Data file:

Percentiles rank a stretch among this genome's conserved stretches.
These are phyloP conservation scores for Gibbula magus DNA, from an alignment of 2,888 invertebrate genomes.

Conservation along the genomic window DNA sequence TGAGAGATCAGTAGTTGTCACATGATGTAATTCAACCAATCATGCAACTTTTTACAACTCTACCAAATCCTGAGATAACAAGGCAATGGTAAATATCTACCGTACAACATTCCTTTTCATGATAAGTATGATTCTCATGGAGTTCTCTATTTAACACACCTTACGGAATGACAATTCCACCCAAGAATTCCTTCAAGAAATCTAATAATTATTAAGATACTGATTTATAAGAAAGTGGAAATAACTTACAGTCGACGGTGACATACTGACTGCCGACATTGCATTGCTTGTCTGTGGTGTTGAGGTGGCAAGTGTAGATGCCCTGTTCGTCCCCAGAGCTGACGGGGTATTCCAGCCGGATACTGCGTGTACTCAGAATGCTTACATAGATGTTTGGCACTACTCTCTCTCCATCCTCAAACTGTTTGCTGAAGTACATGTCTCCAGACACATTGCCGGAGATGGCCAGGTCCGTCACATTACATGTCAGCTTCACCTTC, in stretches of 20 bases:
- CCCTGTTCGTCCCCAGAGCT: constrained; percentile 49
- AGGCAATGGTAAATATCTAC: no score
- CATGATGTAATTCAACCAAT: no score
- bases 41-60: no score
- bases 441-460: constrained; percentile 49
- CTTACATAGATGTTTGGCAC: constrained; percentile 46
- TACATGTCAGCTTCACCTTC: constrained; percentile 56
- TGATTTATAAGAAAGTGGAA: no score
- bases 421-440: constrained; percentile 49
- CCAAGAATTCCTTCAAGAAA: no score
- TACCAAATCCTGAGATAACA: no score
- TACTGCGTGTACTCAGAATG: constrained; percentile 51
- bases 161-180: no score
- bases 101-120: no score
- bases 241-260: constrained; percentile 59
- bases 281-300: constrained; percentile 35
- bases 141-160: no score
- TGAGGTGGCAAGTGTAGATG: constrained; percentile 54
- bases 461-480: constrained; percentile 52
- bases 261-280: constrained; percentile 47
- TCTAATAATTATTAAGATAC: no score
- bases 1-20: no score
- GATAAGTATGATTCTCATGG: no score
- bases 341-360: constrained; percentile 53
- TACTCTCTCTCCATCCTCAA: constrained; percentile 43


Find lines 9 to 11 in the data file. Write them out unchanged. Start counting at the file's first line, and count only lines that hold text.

- CTTACATAGATGTTTGGCAC: constrained; percentile 46
- TACATGTCAGCTTCACCTTC: constrained; percentile 56
- TGATTTATAAGAAAGTGGAA: no score